Scoping potential routes to UK civil unrest via the food system: results of a structured expert elicitation

Jones, Aled, Bridle, Sarah, Denby, Katherine, Bhunnoo, Riaz, Morton, Daniel, Stanbrough, Lucy, Coupe, Barnaby, Pilley, Vanessa, Benton, Tim, Falloon, Pete, Matthews, Tom K., Hasnain, Saher, Heslop-Harrison, John S., Beard, Simon, Pierce, Julie, Pretty, Jules, Zurek, Monika, Johnstone, Alexandra, Smith, Pete, Gunn, Neil, Watson, Molly, Pope, Edward, Tzachor, Asaf, Douglas, Caitlin, Reynolds, Christian, Ward, Neil, Fredenburgh, Jez, Pettinger, Clare, Quested, Tom, Cordero, Juan Pablo, Mitchell, Clive, Bewick, Carrie, Brown, Cameron, Brown, Christopher, Burgess, Paul J., Challinor, Andy, Cottrell, Andrew, Crocker, Thomas, George, Thomas, Godfray, Charles J., Hails, Rosie S., Ingram, John, Lang, Tim, Lyon, Fergus, Lusher, Simon, MacMillan, Tom, Newton, Sue, Pearson, Simon, Pritchard, Sue, Sanders, Dale, Sanderson Bellamy, Angelina, Steven, Megan, Trickett, Alastair, Voysey, Andrew, Watson, Christine, Whitby, Darren and Whiteside, Kerry (2023) Scoping potential routes to UK civil unrest via the food system: results of a structured expert elicitation. Sustainability, 15 (20). ISSN 2071-1050

[thumbnail of sustainability-15-14783-v2]
PDF (sustainability-15-14783-v2) - Published Version
Available under License Creative Commons Attribution.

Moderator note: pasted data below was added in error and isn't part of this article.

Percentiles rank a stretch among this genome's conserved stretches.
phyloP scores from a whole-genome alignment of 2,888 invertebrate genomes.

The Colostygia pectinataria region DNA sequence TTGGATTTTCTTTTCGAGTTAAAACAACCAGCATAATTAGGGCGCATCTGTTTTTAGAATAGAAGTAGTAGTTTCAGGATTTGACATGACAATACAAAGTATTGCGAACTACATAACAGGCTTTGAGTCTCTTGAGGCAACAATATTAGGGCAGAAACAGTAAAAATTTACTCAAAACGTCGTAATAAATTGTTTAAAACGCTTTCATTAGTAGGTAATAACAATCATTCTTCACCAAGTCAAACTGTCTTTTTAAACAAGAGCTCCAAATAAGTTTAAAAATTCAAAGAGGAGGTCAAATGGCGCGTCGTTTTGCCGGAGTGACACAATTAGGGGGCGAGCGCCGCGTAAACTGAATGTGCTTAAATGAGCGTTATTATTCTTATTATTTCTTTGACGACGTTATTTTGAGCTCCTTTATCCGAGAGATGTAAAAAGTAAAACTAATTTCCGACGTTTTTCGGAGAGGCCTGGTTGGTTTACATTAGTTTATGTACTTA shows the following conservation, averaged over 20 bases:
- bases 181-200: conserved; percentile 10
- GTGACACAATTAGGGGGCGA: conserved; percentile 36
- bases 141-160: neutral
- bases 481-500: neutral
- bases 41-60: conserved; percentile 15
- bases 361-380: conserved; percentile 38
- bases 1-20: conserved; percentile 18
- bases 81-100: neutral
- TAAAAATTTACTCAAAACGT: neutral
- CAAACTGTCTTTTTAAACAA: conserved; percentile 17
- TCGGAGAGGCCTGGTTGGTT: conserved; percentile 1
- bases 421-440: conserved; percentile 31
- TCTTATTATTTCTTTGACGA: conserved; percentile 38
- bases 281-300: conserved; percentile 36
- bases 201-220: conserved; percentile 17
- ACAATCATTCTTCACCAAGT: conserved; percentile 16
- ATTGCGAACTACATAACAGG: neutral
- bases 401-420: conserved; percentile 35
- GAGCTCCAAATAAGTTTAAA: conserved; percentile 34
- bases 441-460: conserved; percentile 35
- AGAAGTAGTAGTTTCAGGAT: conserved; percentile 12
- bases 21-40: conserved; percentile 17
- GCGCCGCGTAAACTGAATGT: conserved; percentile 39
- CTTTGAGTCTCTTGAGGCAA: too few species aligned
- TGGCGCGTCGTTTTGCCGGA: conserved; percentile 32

Download (1MB) | Preview


We report the results of a structured expert elicitation to identify the most likely types of potential food system disruption scenarios for the UK, focusing on routes to civil unrest. We take a backcasting approach by defining as an end-point a societal event in which 1 in 2000 people have been injured in the UK, which 40% of experts rated as “Possible (20–50%)”, “More likely than not (50–80%)” or “Very likely (>80%)” over the coming decade. Over a timeframe of 50 years, this increased to 80% of experts. The experts considered two food system scenarios and ranked their plausibility of contributing to the given societal scenario. For a timescale of 10 years, the majority identified a food distribution problem as the most likely. Over a timescale of 50 years, the experts were more evenly split between the two scenarios, but over half thought the most likely route to civil unrest would be a lack of total food in the UK. However, the experts stressed that the various causes of food system disruption are interconnected and can create cascading risks, highlighting the importance of a systems approach. We encourage food system stakeholders to use these results in their risk planning and recommend future work to support prevention, preparedness, response and recovery planning.

Item Type: Article
Faculty \ School: Faculty of Science > School of Environmental Sciences
Faculty of Science > School of Biological Sciences
UEA Research Groups: University of East Anglia Schools > Faculty of Science > Tyndall Centre for Climate Change Research
Faculty of Science > Research Centres > Tyndall Centre for Climate Change Research
Depositing User: LivePure Connector
Date Deposited: 31 Oct 2023 02:42
Last Modified: 31 Oct 2023 02:42
DOI: 10.3390/su152014783


Downloads per month over past year

Actions (login required)

View Item View Item